Here’s the screen showing the data captured for each test run. Each horizontal line represents the average for that run, and the columns tell the individual readings. The far left column is the average watts of drag, and the one before it is the wind speed. Since wind speed varied on each run, usually between 29mph and 31mph (I heard it can go up to 80mph at this facility…not 100% sure), the data is crunched to account for differences in wind speed to come up with a coefficient of drag that can be measured apples-to-apples with the other runs (third blue column to the left of the yellow columns). Click the image to enlarge and have fun with numbers…you’ll notice that the runs at 10º had less drag than the ones straight on for many of these runs.
Not sure if this is real time, but it matches up with the average wind drag numbers from the screenshot above it.
Here’s George Hincapie’s real time power output. Now, originally I was thinking that this number means he’s using about 88% of his power just fighting the wind, but there wasn’t much resistance on the roller and he wasn’t actually moving, so this math probably doesn’t hold up in the real world. But still, it shows how much power you would need just to overcome the wind at 30mph, which is a helluva lot. Maybe that’s why we normal folk can’t sustain pro-level time trial pace for more than 30 seconds while these guys bust it out for an hour. In. Sane.
Normally, there is more resistance on the rollers, according to Mike Giraud, the bicycle program director at A2, but George requested that it be set pretty light.
To measure drag, the bike is attached at the axles to metal bars that run into the basement, where all of the measurement gear is located. They’re counterbalanced so that they float perfectly freely. When the tests first start, the rider has to hold still for 45 seconds so it can calibrate. Then, they need to hold still for a few seconds again before each run to zero it out.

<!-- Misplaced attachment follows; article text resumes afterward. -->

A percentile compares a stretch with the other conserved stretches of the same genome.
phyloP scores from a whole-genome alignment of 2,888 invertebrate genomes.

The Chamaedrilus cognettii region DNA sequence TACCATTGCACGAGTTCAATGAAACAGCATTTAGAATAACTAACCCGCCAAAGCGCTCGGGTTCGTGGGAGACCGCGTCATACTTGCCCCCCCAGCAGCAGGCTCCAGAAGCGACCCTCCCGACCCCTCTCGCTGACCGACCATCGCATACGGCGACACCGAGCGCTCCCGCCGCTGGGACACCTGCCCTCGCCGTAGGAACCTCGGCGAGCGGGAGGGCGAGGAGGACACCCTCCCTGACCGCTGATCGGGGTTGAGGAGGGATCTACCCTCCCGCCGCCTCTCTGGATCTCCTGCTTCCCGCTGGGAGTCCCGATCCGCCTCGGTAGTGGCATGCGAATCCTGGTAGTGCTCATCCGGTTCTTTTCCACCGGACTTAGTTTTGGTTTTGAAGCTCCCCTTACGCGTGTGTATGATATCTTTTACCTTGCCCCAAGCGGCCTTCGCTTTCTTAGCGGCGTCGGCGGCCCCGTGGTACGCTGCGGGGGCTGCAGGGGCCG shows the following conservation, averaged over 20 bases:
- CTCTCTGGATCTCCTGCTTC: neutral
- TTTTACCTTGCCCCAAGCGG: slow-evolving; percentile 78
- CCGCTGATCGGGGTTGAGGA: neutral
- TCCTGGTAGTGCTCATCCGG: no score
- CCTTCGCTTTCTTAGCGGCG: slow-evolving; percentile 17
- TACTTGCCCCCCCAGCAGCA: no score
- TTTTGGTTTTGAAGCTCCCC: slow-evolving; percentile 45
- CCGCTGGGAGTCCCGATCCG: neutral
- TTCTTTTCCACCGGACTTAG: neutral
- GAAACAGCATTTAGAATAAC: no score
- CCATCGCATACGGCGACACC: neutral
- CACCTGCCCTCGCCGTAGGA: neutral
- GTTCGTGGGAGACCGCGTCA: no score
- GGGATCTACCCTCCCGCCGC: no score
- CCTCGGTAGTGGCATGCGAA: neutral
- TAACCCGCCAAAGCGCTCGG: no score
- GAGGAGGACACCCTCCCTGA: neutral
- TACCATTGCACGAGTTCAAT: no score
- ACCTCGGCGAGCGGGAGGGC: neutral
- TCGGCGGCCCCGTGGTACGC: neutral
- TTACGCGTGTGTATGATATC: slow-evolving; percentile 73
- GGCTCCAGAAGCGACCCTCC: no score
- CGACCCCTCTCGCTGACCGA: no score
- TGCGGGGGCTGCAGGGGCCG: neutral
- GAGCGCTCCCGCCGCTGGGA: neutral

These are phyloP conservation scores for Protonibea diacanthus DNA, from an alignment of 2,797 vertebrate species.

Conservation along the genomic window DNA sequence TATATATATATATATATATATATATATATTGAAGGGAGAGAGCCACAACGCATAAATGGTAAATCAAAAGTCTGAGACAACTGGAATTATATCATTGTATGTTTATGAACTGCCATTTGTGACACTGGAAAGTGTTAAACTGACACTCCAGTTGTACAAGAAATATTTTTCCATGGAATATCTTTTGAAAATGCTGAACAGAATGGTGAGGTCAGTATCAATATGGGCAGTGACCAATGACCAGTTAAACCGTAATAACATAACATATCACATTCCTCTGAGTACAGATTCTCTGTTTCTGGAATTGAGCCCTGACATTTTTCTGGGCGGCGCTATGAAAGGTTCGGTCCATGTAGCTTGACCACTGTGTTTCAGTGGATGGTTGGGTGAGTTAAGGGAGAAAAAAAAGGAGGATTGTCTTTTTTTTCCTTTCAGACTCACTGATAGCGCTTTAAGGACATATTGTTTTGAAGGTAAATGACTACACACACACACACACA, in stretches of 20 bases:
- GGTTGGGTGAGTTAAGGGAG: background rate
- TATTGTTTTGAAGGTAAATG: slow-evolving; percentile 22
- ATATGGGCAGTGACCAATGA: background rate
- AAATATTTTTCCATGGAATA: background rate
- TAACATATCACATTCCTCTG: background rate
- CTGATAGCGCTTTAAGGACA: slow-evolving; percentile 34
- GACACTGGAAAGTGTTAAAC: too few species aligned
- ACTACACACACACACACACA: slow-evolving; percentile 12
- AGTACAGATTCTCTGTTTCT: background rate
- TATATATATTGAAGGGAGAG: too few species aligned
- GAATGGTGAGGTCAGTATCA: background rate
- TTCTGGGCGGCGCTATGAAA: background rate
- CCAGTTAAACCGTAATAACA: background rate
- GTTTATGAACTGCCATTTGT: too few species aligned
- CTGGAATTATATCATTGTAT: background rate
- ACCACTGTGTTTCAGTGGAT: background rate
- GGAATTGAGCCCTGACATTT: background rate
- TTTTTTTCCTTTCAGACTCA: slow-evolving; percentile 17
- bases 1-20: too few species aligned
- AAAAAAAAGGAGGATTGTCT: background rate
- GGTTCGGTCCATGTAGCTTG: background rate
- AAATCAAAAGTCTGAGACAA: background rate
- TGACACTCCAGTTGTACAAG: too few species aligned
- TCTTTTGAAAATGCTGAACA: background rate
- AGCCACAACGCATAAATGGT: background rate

In the end, the measurements and numbers are balanced with comfort and fit. Here are a few questions I asked George:
TYLER: Which one did you like the best?
GEORGE: Probably the second one. The last one was too short and just not as comfortable. (note: It was also the fastest in a straight line)
TYLER: Can you feel any difference between them in terms of drag?
Following that, I overheard George and his brother Rich, who runs the company, saying that they need to decide what compromise between comfort and fit versus flat our performance once they see the data. Fortunately, it looks like suit #2 was tops in both.
Also overhead from George: “On one run, I wasn’t paying attention to my head position. Once I fixed it, BOOM, 30 watts better.”
So, kiddies, keep that head tucked.
A2 Wind Tunnel has a wide assortment of bike parts, wheels and helmets to facilitate testing your position, fit and swapping components. I overhead him saying that HED Stinger wheels are the fastest they’ve tested on their own, but the new Zipps with their specific tires are about as fast (can’t remember one way or the other) when combined with a tire.
This is his training time trial bike, not the carbon super rig he races on. That said, here’s just a bunch of photos with very little info.